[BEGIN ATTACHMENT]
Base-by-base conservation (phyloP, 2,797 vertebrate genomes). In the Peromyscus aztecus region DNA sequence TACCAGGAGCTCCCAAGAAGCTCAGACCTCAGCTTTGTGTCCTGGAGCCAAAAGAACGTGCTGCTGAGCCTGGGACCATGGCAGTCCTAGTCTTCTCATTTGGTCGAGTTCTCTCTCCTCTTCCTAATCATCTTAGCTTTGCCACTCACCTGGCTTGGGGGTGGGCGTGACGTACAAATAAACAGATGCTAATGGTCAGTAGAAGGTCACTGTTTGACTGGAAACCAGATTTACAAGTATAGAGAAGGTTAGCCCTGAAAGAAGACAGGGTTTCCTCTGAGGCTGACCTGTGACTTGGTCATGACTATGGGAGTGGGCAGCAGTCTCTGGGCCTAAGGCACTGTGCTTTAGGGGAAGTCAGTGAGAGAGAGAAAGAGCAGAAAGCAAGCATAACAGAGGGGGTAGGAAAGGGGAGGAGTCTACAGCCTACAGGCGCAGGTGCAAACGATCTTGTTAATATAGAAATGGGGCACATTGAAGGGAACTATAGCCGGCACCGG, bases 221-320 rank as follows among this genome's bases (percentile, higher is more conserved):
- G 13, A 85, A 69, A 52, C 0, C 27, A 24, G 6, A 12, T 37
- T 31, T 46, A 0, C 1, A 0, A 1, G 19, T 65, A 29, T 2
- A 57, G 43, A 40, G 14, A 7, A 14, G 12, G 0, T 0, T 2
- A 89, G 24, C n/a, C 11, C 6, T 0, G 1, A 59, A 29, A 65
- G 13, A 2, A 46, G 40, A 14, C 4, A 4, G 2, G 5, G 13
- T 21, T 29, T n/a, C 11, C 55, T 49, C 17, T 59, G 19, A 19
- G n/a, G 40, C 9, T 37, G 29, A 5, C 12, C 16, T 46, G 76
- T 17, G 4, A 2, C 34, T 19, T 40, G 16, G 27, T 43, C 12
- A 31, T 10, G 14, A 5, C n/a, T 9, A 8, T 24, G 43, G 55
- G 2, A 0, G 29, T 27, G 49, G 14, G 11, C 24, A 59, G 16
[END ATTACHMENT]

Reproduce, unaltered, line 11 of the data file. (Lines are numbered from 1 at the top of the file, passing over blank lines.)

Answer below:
- G 2, A 0, G 29, T 27, G 49, G 14, G 11, C 24, A 59, G 16